Alberta utilizes a comprehensive, science-based fisheries management system where fisheries assessments allow biologists to determine the status of the fish populations and the sustainability of fisheries. This information, along with feedback gathered in consultations with Albertans, is used to develop a Recreational Fish Management Objective (RFMO) for a given fishery.

    Management frameworks for fish species outline the recreational fishery management approaches possible for achieving a desired population status and fishery type while considering other factors such as biological capability and limitations. The draft Northern Pike and Walleye Recreational Fisheries Management Frameworks outline the range of recreational fishery types and associated fishery management tools, including regulations, being considered to achieve the desired population and fisheries types for these two species.

    The application of the finalized frameworks is anticipated to take some time and will be completed through a phased approach. It is also important that Albertans understand these changes and the linkage between Recreational Fishery Management Objectives and the actual fishing regulations.

    Draft Recreational Fisheries Management Frameworks for Northern Pike and Walleye Survey: What We Heard

    In the last survey, we asked you to review and comment on the draft Northern Pike and Walleye Recreational Fisheries Management Frameworks. Overall, we heard there is:

    • Strong support for the draft Recreational Fisheries Management Frameworks, and the types of recreational management objectives proposed.
    • Strong support for the change in regulations for active and passive management.
    • A desire from respondents to see more fisheries managed for Quality Harvest and for Old Growth opportunities.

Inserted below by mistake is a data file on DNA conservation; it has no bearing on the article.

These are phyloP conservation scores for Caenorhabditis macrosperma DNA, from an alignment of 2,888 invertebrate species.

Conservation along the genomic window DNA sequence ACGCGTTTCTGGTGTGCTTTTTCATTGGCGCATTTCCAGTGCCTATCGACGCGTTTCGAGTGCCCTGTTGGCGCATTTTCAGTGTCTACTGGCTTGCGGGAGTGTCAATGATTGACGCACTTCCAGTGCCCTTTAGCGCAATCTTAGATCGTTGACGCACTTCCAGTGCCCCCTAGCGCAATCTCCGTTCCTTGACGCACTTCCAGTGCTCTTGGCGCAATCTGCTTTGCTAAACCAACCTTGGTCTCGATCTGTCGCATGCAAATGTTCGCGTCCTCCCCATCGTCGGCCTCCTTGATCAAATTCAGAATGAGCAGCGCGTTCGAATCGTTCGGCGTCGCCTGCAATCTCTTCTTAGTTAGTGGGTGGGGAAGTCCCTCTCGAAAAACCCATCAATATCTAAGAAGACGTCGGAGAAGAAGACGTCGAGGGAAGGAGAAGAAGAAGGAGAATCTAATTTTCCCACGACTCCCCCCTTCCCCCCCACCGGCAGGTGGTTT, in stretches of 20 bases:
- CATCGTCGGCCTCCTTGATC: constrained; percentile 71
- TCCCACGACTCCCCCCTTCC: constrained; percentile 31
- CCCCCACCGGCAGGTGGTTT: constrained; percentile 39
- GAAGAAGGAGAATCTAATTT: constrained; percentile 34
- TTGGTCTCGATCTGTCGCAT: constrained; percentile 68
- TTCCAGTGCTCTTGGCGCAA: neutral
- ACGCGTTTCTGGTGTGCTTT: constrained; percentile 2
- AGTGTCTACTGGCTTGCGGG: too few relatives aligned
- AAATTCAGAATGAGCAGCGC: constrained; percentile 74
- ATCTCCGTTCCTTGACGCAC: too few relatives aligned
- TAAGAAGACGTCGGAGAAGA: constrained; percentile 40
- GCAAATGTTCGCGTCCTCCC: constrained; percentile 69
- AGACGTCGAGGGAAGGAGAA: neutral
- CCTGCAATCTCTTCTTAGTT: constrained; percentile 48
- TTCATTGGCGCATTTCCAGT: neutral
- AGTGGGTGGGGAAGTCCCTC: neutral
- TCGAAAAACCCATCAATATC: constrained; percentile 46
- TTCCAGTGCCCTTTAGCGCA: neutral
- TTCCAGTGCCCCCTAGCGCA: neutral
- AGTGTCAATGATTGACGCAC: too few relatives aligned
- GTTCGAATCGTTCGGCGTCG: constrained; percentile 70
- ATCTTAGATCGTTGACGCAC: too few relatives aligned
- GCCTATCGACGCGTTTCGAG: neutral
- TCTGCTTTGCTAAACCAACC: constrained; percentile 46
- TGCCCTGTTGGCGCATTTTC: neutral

In the first survey we asked you about preferences for how you’d like to see these fish populations managed, to get a sense of where your values and interests lie toward several key management questions, such as catch and release, harvest, Special Harvest Licences, season length, and length of time to recovery. We heard:

    • For the majority of respondents, harvest is not the prime motivation for going fishing. While the goal for fish populations is to have them healthy and robust enough to allow harvests, the majority of respondents have indicated they prefer healthy stocks.
    • Special Harvest Licences (SHLs), an example of a quota licence, are well supported as a management tool. Approximately 75 per cent of respondents support an SHL system, and two-thirds of respondents support using an SHL system for Northern Pike. Respondents noted that the SHL system should look at ways to reduce administrative costs, lessen complexity and enhance opportunities.
    • The active and passive management approach was supported.
    • A precautionary approach to regulations was generally supported over a more liberal approach at remote lakes.
    • Pilot regulations were supported only where there was low, or at most moderate risk to the fish population’s sustainability or recovery.